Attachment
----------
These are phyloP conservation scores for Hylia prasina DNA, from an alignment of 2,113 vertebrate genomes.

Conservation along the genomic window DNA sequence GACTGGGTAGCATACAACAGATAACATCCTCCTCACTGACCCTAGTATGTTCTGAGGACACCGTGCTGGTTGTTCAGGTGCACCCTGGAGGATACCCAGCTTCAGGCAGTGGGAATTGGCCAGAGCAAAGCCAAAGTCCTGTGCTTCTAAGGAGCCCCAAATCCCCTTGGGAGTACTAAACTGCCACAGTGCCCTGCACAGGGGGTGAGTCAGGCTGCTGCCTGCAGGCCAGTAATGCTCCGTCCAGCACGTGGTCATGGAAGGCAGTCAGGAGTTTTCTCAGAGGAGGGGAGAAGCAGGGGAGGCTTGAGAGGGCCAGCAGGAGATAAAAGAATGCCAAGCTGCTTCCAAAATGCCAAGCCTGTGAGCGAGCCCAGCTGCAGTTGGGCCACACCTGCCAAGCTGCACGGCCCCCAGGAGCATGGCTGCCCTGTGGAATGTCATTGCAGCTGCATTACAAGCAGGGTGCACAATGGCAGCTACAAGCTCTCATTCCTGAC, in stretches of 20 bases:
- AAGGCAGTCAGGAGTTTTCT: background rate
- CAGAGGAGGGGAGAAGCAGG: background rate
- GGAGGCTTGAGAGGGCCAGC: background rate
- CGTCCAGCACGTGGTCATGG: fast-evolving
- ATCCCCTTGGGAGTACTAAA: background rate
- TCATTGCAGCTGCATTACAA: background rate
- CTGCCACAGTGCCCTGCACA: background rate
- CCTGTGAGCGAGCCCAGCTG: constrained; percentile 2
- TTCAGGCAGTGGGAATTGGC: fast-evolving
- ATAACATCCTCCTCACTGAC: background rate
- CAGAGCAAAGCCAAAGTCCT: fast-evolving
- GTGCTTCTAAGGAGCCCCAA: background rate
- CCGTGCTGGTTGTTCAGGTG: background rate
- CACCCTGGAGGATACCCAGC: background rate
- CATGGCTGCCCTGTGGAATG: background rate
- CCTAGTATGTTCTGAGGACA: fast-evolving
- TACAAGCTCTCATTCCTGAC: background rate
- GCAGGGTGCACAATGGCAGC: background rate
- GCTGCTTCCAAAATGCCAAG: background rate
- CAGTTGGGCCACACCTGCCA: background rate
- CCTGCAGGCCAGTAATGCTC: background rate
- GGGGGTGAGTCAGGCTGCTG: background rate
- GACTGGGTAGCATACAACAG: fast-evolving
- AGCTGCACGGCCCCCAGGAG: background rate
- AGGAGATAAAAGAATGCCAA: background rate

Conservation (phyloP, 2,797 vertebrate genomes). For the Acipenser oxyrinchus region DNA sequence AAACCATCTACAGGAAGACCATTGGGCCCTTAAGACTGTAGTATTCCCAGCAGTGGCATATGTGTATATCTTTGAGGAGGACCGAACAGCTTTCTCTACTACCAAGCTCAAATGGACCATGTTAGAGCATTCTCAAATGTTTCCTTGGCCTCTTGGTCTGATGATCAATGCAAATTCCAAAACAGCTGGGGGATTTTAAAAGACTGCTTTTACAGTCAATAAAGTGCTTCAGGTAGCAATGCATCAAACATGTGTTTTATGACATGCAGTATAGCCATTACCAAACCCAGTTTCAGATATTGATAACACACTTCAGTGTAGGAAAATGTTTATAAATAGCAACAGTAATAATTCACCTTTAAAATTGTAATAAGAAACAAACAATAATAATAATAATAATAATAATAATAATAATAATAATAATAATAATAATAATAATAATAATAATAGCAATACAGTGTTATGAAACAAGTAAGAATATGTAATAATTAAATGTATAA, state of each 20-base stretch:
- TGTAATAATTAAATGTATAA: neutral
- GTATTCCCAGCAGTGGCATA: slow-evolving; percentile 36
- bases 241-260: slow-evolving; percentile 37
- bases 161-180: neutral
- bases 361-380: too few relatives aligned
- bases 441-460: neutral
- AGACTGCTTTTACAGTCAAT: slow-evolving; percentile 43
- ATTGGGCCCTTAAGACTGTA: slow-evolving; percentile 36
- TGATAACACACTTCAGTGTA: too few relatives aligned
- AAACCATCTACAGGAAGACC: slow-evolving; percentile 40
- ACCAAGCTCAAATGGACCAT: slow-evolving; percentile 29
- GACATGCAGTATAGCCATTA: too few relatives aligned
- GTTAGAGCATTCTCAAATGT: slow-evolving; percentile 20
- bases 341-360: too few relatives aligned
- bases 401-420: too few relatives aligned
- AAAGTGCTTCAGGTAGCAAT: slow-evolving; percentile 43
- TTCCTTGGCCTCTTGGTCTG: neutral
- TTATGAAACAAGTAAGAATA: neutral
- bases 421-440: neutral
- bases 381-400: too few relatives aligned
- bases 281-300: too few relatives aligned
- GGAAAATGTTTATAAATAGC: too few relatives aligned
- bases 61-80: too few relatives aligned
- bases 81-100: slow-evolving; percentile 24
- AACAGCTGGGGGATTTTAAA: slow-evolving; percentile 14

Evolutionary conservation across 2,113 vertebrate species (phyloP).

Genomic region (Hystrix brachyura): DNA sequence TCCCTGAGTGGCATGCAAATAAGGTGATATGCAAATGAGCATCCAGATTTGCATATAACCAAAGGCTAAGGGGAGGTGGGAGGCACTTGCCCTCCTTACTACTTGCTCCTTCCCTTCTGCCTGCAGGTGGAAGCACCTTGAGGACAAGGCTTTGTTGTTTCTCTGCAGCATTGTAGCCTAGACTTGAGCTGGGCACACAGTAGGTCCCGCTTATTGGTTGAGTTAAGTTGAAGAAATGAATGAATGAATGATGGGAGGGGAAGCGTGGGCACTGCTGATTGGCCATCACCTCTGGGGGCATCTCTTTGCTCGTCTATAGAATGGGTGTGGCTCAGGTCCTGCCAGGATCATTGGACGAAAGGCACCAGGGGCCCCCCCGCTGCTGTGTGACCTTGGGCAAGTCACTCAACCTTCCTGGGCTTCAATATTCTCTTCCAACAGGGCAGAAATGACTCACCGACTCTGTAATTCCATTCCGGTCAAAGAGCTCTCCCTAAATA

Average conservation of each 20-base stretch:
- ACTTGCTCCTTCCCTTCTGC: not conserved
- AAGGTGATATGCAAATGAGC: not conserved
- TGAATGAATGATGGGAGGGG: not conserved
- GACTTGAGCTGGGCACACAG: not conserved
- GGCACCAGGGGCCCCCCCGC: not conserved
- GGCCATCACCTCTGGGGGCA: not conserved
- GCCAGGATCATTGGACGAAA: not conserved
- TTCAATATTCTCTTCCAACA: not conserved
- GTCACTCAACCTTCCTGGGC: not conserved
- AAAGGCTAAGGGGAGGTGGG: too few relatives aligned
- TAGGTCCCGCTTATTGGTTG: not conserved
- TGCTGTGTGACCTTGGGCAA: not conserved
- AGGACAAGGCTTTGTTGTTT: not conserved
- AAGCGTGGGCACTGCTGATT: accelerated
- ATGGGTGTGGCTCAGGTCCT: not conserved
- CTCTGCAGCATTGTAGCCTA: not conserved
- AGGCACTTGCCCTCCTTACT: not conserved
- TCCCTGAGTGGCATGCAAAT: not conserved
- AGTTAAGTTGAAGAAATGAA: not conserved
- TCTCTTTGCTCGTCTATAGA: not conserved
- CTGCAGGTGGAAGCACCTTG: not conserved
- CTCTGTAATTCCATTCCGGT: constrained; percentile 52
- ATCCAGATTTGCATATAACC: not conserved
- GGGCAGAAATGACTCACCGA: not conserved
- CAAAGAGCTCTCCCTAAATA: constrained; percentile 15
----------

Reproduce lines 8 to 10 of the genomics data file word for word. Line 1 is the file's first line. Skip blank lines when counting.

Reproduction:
- TCATTGCAGCTGCATTACAA: background rate
- CTGCCACAGTGCCCTGCACA: background rate
- CCTGTGAGCGAGCCCAGCTG: constrained; percentile 2